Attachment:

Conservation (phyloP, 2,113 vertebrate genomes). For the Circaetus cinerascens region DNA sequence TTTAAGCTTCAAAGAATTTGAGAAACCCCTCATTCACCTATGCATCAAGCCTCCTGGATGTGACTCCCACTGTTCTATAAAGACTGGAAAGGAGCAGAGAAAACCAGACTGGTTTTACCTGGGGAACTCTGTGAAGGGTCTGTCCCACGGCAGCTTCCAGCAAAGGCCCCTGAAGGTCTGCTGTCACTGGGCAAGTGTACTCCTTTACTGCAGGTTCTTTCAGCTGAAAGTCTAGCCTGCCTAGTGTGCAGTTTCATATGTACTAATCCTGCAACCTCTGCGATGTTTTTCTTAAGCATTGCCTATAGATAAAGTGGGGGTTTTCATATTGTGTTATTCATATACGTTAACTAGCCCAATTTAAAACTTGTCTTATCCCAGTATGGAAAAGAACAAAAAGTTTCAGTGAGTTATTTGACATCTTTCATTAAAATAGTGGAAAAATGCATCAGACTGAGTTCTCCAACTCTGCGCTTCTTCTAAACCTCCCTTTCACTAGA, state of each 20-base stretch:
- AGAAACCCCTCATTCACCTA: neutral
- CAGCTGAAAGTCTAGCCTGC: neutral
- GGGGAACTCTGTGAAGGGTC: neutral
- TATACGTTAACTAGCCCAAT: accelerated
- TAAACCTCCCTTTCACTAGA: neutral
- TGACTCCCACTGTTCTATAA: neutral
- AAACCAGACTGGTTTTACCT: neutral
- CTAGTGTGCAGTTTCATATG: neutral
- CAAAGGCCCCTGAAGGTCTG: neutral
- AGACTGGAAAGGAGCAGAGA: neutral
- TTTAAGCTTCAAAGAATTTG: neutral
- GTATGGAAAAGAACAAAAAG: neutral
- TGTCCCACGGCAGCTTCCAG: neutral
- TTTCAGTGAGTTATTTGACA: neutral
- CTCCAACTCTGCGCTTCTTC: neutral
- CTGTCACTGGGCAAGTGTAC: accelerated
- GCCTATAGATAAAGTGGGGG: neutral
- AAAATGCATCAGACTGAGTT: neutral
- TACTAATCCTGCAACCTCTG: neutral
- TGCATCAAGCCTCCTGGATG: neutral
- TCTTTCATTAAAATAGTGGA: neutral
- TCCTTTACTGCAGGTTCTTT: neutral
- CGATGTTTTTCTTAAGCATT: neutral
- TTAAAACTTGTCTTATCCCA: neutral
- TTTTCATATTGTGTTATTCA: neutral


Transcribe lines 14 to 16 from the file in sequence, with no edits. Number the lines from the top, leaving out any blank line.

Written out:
- TGTCCCACGGCAGCTTCCAG: neutral
- TTTCAGTGAGTTATTTGACA: neutral
- CTCCAACTCTGCGCTTCTTC: neutral